BY JOAN MORGAN AND MIKE NIELSEN
March 30, 2021
When it comes to prescription drugs, there are some fundamental truths we can’t deny: There’s no price someone wouldn’t pay for medications that would extend his or her life or the lives of loved ones, AND there’s no limit to how far pharmaceutical companies will go to deny responsibility for skyrocketing medications costs.
As you read this, Big Pharma is hitting back against any effort to regulate the industry. The companies are using their unlimited funds — gained from their out-of-control pricing — to run advertisements and testify in Salem in hopes of killing legislation that might harm their highly profitable bottom lines.
As consumers, we’ve personally experienced the ever-increasing costs of prescription drugs. For instance, Mavyret — a curative treatment for hepatitis C — costs $13,200 for 84 pills. So $13,200 divided by 30 days – which is roughly $440/day, or 3 pills daily at $157/pill. Then there’s Gilotrif (or Afatinib) — a life-saving cancer drug. It costs $11,000 a month in Oregon for a 30-day supply. This same drug — which costs $82 a month in the Netherlands — was “only” $4,000 a month in 2018. That’s a 175% increase in two years.
The truth is, not all of us have the privilege of wealth or outside assistance to afford drugs. Instead, Oregon’s most vulnerable populations have to make dire sacrifices — deciding between paying housing costs, buying food and other essentials, or getting their medications. There is no doubt that this way of living is detrimental to the health, safety and quality of life of all Oregonians.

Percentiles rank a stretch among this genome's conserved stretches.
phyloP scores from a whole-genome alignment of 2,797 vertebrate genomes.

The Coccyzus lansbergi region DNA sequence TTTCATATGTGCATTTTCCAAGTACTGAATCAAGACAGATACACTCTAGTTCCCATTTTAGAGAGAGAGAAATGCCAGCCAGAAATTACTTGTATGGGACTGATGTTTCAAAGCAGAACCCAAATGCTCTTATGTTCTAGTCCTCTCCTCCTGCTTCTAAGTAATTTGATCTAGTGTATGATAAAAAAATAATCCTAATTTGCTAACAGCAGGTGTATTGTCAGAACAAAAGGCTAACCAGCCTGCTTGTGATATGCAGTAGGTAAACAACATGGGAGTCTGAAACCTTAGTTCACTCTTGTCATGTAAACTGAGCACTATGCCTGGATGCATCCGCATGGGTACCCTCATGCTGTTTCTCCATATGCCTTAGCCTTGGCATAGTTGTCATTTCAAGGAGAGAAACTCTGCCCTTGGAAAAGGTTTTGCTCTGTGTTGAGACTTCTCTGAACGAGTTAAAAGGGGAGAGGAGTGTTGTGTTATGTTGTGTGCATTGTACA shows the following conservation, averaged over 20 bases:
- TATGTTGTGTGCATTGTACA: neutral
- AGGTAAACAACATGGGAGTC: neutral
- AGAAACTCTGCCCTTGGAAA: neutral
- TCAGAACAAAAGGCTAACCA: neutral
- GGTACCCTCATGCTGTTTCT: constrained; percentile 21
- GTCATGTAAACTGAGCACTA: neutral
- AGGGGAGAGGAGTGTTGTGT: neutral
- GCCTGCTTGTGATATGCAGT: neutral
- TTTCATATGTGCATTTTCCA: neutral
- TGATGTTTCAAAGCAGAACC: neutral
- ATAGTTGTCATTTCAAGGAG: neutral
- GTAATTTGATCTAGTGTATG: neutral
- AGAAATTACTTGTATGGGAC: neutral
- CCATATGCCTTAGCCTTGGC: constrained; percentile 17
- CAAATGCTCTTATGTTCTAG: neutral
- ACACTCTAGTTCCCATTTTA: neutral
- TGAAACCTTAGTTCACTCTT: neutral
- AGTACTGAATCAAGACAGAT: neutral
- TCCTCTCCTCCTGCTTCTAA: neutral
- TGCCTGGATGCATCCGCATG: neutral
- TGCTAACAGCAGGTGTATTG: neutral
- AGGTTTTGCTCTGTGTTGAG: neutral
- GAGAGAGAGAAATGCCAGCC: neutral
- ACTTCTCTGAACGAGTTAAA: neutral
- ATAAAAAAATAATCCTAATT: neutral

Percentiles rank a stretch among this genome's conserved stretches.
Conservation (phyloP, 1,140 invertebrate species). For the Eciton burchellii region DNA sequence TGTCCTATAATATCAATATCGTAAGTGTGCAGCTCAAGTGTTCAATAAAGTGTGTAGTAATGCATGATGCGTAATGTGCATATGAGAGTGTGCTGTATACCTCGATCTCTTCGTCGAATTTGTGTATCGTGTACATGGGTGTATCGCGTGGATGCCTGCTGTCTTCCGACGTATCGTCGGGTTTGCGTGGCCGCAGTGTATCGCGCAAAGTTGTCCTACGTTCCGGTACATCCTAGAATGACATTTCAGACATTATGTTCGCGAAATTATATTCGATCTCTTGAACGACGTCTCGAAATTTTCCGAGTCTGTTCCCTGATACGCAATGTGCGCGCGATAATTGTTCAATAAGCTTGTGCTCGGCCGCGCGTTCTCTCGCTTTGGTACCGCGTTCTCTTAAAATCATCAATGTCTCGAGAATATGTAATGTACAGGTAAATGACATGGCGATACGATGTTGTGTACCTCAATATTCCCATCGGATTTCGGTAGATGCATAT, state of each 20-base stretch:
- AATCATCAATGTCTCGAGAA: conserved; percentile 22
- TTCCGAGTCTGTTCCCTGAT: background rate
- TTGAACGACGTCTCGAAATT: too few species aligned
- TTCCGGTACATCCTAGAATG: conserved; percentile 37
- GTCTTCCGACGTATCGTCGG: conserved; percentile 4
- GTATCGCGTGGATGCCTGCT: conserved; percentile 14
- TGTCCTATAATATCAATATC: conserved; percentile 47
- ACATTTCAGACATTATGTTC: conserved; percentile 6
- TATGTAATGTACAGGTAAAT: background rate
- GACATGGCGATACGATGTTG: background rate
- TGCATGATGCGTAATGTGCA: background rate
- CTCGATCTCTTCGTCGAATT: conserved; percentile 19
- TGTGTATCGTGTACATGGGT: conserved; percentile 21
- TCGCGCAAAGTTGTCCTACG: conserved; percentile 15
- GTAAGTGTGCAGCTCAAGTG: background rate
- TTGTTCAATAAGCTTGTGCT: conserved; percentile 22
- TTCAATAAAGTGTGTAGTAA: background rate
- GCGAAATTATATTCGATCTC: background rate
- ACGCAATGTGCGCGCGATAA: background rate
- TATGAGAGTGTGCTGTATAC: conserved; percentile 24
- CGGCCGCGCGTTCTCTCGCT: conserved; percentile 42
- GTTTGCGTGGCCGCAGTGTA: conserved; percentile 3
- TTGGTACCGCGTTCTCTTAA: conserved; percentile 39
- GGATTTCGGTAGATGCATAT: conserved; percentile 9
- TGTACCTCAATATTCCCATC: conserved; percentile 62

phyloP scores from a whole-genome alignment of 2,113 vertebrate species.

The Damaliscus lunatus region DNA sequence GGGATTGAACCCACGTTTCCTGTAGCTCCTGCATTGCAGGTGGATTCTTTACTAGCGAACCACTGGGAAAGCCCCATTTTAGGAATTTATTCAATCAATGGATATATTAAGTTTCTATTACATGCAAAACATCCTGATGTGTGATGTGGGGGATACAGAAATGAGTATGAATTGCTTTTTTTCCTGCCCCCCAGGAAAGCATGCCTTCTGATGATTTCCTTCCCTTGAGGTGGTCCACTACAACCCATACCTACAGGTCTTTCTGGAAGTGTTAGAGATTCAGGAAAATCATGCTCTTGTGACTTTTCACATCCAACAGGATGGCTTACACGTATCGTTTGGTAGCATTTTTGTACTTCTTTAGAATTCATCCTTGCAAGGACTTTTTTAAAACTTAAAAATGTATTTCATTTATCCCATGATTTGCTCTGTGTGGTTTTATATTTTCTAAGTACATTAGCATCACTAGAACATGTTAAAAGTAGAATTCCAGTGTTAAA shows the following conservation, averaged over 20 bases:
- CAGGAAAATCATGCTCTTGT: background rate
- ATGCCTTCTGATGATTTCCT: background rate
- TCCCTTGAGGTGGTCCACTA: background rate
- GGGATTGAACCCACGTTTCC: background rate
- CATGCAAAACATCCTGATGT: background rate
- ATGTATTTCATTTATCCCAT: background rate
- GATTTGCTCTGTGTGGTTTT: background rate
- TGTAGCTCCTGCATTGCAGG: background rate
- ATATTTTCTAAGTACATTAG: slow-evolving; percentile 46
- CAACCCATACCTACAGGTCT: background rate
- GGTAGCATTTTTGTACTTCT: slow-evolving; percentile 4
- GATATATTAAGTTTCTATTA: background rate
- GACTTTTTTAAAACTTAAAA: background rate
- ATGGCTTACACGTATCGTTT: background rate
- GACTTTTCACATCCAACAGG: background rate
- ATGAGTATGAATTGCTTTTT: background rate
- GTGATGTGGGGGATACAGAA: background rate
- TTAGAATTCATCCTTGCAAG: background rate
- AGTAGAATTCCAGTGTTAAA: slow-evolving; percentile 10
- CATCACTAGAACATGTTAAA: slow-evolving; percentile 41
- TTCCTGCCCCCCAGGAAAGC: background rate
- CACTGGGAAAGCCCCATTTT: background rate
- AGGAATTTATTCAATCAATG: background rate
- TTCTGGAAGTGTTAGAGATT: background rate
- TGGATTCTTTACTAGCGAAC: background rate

There is a solution. The Oregon Legislature is considering a package of bills that would work together to lower the cost of prescription drugs: SB 763, SB 764, and SB 844.
SB 763 would lift the veil on drug sale practices — requiring pharmaceutical representatives to register with the state in order to market their products. This would work to rein in prescription drug costs by making closed door meetings and financial transactions transparent to Oregon consumers.
SB 764 would prohibit a practice known as “pay-for-delay” — in which big pharmaceutical companies often pay generic drug manufacturers to delay distribution of medications at a substantially lower cost. By passing this bill, Oregon will ensure that less expensive medications become available sooner. It will give our state the power to take action against pharmaceutical companies that fail to comply.
Most importantly, SB 844 would establish an Oregon Prescription Drug Affordability Board that would identify prescription drug products that create affordability challenges; set an upper payment limit for excessively priced drugs; and penalize emergency price gouging.
The pharmaceutical industry will tell you that these are all radical ideas, but our state already performs similar scrutiny on health insurance rate increases – saving Oregon consumers hundreds of millions of dollars in unjustified premium increases over the last decade. We believe it’s time for drug prices to get the same level of scrutiny. For far too long, pharmaceutical companies have played an aggressive game of “Not Us” when it comes to drug pricing, even though the vast majority of drug prices start with the price they set. We cannot let them continue to exploit the lack of regulation on their industry — padding their profits and forcing those who need prescriptions to accept unaffordable price increases or suffer without those drugs.
The Oregon Legislature should do the right thing for Oregonians and pass SB 763, SB 764, and SB 844.